Mrs. Curtis-Thomas: To ask the Secretary of State for International Development pursuant to the answer of 30 October 2008, Official Report, column 1325W, on environment protection: overseas aid, what criteria he uses to judge improvements in forest governance; and what performance indicators have been established for the voluntary partnership agreement. 
Mr. Thomas: Permanence can be monitored by use of satellite imagery, aerial photographs and ground surveys. Improvements in permanence are influenced by the effectiveness of enforcement of regulations and by the quality and frequency of monitoring.
The Parties to a Forest Law Enforcement Governance and Trade (FLEGT) Voluntary Partnership Agreement will establish a joint mechanism to facilitate the monitoring and review of the Agreement. The parties will consider any matter relating to effective implementation of the Agreement. In particular the parties will:
Recommend the date upon which the FLEGT licensing scheme should be fully operational;
Review reports issued by the Independent Monitor on assessment of the effectiveness of the legality assurance scheme;
Assess the social, economic and environmental impacts of this Agreement, in accordance with relevant good practice and criteria to be agreed by the parties and address any issues raised as a result of the assessment;
Publish an annual report on progress in implementation of the Agreement.
Mr. Douglas Alexander: Platform2 was launched in February 2008. It is implemented on behalf of the Department for International Development (DFID) by Christian Aid in partnership with Islamic Relief and the British Universities North America Club (BUNAC). Platform2 focuses on less advantaged young adults, so priority has been placed on ensuring effective steps are taken to inform eligible young people about the programme.
These steps include: Publicising the scheme through Further Education colleges, education and youth media, and Connexions and Jobcentre Plus. Music artists popular with young people have also been used to support and promote the scheme.
Platform2 volunteers also play a key role in publicising the programme through talks in their local communities, and use of local and online media to place stories about their experiences. A free-phone information line enables interested young people to talk to returning volunteers.
Mrs. Curtis-Thomas: To ask the Secretary of State for International Development pursuant to the answer of 30 October 2008, Official Report, column 1326W, on Pakistan: overseas aid, what steps he has taken to raise £10 million from the private sector; and at what cost. 
Mr. Douglas Alexander: With support from the Department for International Development (DFID), the State Bank of Pakistan has started the process of mobilising funds from the private sector for micro finance. Two licences have been issued to micro finance banks to begin raising funds from international investors. Under one of these licences a consortium of commercial banks is already negotiating a loan of over £10 million, although as previously stated, resources from the private sector have not yet started to flow. It is anticipated that private sector funds will be provided at the prevailing interest rate, which is currently 15 per cent.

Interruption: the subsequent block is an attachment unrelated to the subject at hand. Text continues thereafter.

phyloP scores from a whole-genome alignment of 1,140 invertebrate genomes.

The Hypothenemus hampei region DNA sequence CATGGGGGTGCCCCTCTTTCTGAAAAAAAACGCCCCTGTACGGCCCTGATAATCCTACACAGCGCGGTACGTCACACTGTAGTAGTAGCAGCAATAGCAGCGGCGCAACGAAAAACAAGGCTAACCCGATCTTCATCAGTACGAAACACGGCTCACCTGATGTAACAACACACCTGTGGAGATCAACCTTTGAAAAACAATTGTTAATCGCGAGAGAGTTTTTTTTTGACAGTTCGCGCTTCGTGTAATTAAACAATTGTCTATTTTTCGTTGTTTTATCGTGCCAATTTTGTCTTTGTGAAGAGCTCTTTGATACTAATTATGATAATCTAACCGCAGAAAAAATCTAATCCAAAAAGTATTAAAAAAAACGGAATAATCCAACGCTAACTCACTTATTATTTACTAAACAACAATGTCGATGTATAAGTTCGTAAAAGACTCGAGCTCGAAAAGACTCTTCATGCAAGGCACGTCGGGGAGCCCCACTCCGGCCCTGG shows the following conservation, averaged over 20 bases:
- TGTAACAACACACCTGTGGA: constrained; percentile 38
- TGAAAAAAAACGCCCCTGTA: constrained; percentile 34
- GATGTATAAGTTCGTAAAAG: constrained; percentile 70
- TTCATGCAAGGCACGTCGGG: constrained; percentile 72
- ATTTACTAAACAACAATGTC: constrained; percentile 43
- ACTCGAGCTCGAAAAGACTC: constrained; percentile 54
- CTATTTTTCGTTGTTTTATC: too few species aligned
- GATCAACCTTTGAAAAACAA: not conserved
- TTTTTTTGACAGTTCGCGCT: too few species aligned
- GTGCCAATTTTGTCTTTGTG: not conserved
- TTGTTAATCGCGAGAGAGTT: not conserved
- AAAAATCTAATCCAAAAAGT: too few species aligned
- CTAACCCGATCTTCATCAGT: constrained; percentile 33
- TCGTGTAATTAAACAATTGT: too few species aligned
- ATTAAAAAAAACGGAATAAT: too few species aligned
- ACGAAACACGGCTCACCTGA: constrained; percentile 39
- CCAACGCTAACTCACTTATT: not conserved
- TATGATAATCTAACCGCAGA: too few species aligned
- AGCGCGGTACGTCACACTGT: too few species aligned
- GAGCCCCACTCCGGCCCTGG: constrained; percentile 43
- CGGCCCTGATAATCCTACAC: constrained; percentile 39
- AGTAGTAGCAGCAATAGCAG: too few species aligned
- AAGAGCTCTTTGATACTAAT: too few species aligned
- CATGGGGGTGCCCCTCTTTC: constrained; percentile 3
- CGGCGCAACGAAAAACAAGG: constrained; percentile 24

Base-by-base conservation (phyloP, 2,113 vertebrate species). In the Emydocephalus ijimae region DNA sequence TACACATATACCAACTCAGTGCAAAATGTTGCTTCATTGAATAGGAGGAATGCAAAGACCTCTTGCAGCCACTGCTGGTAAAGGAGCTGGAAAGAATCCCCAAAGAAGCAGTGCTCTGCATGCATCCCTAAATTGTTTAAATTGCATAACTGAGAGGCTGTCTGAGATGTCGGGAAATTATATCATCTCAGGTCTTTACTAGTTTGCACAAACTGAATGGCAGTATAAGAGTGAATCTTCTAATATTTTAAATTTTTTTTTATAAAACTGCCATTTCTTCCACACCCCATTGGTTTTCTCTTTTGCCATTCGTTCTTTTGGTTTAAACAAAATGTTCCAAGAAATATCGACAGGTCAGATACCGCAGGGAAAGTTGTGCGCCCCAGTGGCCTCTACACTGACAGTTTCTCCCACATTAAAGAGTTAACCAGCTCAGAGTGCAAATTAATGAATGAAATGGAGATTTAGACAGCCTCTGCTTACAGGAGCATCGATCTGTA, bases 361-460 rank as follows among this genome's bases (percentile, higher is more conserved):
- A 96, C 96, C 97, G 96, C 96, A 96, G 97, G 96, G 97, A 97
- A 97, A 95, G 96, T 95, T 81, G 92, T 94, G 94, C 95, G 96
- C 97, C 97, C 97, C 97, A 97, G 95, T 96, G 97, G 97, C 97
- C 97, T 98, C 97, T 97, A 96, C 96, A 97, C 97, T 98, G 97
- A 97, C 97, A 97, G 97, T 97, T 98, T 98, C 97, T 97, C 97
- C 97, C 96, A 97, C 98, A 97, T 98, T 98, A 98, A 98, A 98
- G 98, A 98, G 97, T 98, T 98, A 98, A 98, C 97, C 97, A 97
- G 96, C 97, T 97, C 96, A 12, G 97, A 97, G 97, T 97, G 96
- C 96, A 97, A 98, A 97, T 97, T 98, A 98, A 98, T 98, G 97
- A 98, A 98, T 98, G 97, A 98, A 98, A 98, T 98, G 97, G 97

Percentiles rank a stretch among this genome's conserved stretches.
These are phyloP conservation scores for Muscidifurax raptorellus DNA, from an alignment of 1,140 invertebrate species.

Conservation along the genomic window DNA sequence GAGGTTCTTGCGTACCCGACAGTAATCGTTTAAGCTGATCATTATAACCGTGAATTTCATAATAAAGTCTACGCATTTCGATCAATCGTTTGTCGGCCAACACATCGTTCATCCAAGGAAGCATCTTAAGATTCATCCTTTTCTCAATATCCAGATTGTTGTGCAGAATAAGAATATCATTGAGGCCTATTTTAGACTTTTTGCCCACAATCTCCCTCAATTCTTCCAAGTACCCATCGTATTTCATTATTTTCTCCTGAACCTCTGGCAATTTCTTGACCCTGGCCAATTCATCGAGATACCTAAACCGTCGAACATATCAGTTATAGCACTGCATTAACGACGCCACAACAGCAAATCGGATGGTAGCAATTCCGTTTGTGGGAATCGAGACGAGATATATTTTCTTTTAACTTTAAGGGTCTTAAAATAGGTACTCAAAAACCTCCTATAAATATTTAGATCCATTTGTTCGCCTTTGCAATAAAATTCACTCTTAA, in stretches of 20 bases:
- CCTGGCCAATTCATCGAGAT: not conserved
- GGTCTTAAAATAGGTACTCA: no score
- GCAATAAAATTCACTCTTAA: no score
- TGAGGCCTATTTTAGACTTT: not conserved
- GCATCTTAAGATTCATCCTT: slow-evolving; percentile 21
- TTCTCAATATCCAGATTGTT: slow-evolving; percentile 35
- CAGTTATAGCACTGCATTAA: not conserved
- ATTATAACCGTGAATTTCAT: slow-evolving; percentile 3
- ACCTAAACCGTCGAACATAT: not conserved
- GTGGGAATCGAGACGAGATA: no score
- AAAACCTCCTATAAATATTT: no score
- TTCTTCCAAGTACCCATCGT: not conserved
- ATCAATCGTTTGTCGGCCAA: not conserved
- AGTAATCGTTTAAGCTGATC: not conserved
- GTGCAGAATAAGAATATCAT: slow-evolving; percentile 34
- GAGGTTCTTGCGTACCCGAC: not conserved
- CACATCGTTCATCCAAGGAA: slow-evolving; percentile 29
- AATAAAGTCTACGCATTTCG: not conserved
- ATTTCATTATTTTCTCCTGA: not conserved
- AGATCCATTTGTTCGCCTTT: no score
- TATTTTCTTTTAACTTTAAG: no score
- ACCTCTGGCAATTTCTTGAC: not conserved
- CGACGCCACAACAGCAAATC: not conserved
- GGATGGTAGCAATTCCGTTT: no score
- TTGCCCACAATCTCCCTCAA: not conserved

Mrs. Curtis-Thomas: To ask the Secretary of State for International Development pursuant to the answer of 3 November 2008, Official Report, columns 112-3W, on Pakistan: overseas aid, what mechanisms will be used to monitor progress in macroeconomic policy in the area of general budget support. 
Mr. Douglas Alexander: A number of monitoring mechanisms will be used to assess macroeconomic policy, including regular visits from the IMF assuming that a stand by facility is agreed. These will consider issues such as fiscal and external balances. We will also assess economic reporting provided both by the Government of Pakistan and the World Bank.
A comprehensive mechanism will be put into place with the World Bank and others in order to assess the Government of Pakistan's public financial management systems into which budget support is provided. This is a standard mechanism used in a number of countries, known as a Public Expenditure and Financial Accountability (PEFA) assessment.
Mrs. Curtis-Thomas: To ask the Secretary of State for International Development pursuant to the answer of 3 November 2008, Official Report, columns 112-3W, on Pakistan: overseas aid, what assessment he has made of the accessibility of semi-formal financial services in Pakistan. 
Mr. Douglas Alexander: The Department for International Development (DFID) has financed an access to finance survey, which has shown that access to both formal and semi-formal financial services to the poor has expanded by approximately a third during the last year. Of the 1.7 million micro finance users 61 per cent. are presently supported by semi-formal financial sources. However, the trend in Pakistan is moving towards more formal financial services. DFID's Financial Inclusion programme is helping providers of semi-formal financial services to either become formal banks or strengthen their capacity to access commercial funding.